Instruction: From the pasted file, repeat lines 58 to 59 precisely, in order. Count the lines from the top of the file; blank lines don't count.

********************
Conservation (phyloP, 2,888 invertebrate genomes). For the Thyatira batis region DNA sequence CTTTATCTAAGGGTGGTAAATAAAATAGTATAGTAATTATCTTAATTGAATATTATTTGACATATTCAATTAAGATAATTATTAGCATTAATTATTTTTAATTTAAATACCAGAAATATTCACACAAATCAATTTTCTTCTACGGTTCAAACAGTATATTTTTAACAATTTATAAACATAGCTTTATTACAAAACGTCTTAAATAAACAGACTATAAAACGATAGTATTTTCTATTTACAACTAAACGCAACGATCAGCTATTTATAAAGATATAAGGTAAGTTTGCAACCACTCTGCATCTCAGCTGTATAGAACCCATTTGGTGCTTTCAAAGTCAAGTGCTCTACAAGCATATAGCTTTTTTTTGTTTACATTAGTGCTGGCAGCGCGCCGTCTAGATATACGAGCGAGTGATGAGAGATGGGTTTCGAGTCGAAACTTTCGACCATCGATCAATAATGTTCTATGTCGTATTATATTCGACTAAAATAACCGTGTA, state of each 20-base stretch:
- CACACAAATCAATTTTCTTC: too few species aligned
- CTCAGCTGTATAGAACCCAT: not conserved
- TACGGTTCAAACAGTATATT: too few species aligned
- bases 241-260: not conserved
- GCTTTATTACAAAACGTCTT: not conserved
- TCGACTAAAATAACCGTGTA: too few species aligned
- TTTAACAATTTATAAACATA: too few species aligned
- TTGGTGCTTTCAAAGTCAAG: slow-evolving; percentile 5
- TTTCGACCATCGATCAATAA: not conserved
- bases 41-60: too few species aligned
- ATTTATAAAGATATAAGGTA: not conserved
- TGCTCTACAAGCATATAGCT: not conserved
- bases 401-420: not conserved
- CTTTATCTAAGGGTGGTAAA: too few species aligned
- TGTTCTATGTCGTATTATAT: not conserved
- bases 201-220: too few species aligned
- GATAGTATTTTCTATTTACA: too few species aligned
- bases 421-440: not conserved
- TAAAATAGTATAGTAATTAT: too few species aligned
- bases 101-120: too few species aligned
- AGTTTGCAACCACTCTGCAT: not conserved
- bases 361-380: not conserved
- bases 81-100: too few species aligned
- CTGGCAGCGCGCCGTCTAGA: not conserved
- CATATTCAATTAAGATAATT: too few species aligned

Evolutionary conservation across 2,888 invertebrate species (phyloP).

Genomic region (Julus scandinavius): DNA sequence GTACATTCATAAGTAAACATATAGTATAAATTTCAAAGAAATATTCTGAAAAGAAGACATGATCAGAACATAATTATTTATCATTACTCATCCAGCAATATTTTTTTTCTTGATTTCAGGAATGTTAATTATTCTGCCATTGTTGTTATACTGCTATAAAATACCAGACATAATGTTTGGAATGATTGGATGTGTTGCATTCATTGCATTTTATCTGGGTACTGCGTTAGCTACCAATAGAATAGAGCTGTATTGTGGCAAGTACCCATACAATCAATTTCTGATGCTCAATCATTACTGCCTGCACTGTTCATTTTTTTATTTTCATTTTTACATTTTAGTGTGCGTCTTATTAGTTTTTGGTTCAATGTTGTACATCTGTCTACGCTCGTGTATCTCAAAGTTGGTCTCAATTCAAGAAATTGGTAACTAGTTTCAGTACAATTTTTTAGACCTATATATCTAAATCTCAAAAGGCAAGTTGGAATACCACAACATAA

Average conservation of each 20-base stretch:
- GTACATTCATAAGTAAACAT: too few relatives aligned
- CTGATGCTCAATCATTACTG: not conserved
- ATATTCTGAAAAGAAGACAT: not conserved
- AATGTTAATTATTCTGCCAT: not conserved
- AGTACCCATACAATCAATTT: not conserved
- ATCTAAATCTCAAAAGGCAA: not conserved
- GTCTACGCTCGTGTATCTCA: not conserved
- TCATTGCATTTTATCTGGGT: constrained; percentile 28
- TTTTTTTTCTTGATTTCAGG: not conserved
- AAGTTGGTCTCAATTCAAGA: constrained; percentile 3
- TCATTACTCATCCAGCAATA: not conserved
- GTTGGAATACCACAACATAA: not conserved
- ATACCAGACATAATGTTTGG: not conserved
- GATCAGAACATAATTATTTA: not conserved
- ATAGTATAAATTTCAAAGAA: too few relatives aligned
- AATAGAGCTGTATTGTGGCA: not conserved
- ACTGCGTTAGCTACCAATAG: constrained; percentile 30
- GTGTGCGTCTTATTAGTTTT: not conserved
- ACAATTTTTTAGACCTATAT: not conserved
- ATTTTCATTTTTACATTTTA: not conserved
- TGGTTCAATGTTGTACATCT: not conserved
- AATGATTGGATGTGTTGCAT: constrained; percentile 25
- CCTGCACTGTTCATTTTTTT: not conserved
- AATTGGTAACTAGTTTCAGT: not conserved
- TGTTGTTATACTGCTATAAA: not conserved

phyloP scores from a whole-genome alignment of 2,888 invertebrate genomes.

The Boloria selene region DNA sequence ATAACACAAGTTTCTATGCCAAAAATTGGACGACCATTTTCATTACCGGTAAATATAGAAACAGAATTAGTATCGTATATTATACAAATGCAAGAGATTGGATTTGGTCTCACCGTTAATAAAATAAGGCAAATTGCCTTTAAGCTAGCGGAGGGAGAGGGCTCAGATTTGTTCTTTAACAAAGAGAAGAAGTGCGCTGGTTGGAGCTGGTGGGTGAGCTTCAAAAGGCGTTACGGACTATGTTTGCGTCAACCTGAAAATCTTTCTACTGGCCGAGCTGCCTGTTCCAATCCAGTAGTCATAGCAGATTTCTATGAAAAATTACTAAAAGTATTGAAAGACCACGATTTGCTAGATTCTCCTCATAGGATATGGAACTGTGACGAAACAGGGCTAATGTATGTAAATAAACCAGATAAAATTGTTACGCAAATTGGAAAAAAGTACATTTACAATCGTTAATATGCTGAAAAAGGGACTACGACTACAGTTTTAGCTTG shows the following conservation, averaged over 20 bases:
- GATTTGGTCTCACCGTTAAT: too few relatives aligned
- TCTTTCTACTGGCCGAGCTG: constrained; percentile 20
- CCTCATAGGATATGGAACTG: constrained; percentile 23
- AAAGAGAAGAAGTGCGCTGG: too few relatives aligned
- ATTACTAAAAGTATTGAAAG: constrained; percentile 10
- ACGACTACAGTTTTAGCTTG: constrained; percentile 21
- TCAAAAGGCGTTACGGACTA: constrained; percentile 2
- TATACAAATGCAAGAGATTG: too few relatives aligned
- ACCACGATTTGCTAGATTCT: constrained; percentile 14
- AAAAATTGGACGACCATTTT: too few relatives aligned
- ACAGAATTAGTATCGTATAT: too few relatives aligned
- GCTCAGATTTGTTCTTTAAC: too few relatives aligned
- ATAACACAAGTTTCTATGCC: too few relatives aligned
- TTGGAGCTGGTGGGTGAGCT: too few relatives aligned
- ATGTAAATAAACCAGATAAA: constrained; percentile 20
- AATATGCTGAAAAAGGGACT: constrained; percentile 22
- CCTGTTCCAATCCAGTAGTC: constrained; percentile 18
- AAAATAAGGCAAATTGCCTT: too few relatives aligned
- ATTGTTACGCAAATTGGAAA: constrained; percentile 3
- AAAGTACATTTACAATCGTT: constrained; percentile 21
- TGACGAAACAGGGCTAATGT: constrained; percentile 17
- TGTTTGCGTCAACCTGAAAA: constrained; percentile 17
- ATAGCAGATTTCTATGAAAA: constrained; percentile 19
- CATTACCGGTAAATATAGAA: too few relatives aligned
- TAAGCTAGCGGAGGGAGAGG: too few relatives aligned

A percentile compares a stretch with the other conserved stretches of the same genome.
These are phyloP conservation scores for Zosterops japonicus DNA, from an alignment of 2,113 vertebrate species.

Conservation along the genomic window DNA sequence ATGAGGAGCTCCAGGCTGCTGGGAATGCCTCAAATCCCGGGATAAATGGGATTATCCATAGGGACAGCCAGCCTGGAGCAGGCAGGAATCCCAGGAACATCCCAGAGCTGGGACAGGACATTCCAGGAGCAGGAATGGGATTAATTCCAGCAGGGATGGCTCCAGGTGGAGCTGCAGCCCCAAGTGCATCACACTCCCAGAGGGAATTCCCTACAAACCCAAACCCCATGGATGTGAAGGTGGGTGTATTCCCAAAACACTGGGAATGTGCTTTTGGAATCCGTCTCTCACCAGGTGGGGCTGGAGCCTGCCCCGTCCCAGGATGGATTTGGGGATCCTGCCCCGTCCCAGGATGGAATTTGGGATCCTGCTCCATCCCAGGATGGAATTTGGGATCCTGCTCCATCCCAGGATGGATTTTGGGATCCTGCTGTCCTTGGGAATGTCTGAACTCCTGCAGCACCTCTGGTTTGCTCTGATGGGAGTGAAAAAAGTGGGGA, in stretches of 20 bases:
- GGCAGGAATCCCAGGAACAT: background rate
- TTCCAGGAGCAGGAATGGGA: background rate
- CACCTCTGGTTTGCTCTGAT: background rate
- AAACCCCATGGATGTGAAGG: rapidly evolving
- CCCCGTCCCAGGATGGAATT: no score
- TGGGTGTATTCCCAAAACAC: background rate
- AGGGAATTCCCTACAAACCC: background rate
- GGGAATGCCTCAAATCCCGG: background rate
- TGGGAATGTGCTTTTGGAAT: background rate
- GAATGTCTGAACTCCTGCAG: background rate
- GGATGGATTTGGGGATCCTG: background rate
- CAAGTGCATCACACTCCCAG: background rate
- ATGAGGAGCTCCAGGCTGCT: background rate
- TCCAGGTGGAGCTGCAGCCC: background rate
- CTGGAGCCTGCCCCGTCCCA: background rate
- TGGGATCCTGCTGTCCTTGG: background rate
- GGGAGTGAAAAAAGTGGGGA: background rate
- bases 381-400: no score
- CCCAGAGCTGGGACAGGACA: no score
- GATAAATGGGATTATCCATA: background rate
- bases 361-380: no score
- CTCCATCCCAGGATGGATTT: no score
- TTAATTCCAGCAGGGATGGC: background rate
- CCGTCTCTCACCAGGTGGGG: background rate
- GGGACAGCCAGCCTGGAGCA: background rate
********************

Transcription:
- TCTTTCTACTGGCCGAGCTG: constrained; percentile 20
- CCTCATAGGATATGGAACTG: constrained; percentile 23